The former University of Alberta biologist has been working with DNA ?the molecule that carries our cells?genetic information ?ever since 1947, six years before its structure was described by Watson and Crick. His fundamental Natural Sciences and Engineering Research Council (NSERC) work on how radiation can kill cells, how the DNA molecule itself can control mutation, and other research has earned him a fellowship in the American Association for the Advancement for Science (AAAS).
Now, von Borstel, at the AAAS conference in San Francisco, to be held between Feb. 15 and 19, will deliver a talk about how cancer cell mutation and selection are metaphorically similar to how a new species begins its evolution.
"Of course, the difference with cancer is that it destroys itself when it kills you off, whereas many new species stabilize," von Borstel says. "Obviously, no metaphor is the be-all of reality. But I’m hoping this symposium I am hosting will help people look at cancer in a new light."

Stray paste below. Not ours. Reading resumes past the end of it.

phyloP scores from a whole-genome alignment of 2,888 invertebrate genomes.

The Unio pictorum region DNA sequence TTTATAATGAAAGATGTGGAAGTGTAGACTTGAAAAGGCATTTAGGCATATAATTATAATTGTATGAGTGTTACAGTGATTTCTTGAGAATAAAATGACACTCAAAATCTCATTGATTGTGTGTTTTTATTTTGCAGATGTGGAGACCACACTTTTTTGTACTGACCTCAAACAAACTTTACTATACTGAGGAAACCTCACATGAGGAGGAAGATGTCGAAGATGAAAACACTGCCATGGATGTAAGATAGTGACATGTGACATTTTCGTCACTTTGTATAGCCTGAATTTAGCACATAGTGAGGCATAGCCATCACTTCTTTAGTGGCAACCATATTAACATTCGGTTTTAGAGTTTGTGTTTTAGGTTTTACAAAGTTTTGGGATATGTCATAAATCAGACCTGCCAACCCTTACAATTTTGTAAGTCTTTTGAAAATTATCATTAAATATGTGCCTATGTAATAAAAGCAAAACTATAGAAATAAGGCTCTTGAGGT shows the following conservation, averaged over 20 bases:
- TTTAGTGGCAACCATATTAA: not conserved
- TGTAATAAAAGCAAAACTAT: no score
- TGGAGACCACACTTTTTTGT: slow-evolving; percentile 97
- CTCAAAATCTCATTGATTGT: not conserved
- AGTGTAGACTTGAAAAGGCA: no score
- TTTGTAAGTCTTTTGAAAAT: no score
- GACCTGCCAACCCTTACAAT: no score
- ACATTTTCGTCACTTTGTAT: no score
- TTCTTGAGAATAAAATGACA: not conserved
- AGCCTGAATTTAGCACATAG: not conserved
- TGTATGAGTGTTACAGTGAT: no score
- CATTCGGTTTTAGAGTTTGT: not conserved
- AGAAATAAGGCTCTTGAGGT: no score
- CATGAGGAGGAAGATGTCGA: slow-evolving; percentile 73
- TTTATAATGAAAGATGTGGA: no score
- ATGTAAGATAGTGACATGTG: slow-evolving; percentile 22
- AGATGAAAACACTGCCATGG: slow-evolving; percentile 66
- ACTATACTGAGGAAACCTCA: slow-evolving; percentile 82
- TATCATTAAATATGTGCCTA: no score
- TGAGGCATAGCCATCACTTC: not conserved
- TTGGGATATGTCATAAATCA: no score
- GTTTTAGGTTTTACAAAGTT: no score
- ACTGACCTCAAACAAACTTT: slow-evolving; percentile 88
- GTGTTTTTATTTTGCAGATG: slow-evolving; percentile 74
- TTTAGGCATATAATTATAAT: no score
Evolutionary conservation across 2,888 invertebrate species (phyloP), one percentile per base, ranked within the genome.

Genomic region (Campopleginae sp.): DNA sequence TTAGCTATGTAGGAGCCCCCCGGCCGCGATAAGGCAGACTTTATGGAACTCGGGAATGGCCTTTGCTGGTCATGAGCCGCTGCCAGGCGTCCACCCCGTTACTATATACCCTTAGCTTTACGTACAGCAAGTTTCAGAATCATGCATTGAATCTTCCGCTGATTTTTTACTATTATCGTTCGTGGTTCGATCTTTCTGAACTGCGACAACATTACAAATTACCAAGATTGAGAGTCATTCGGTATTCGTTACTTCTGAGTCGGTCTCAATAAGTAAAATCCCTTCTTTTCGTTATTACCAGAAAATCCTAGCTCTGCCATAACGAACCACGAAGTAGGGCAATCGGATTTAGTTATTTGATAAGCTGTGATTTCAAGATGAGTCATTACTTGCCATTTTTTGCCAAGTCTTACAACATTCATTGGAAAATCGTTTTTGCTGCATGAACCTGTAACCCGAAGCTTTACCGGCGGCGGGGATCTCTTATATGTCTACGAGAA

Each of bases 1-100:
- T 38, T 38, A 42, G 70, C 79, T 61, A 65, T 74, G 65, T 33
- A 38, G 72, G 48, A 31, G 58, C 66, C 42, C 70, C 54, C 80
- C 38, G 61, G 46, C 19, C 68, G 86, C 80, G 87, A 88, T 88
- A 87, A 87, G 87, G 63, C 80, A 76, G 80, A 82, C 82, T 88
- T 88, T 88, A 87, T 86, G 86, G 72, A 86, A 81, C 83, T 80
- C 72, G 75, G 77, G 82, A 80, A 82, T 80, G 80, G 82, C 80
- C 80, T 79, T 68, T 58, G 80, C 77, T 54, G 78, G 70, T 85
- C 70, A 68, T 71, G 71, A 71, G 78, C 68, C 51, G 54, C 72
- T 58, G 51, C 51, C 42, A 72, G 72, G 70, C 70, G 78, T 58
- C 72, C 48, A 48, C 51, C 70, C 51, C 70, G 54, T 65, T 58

After growing up on a wheat and cattle ranch in Oregon, von Borstel was drafted into the U.S. Navy as a seaman first-class in 1944. Following the Second World War, he pursued his university education in the United States and joined Tennessee’s Oak Ridge National Laboratory in 1953, where he studied the effects of radiation on insects, and described the mechanisms by which control of insect pests by X-irradiation is achieved.
From there, he accepted a position as chai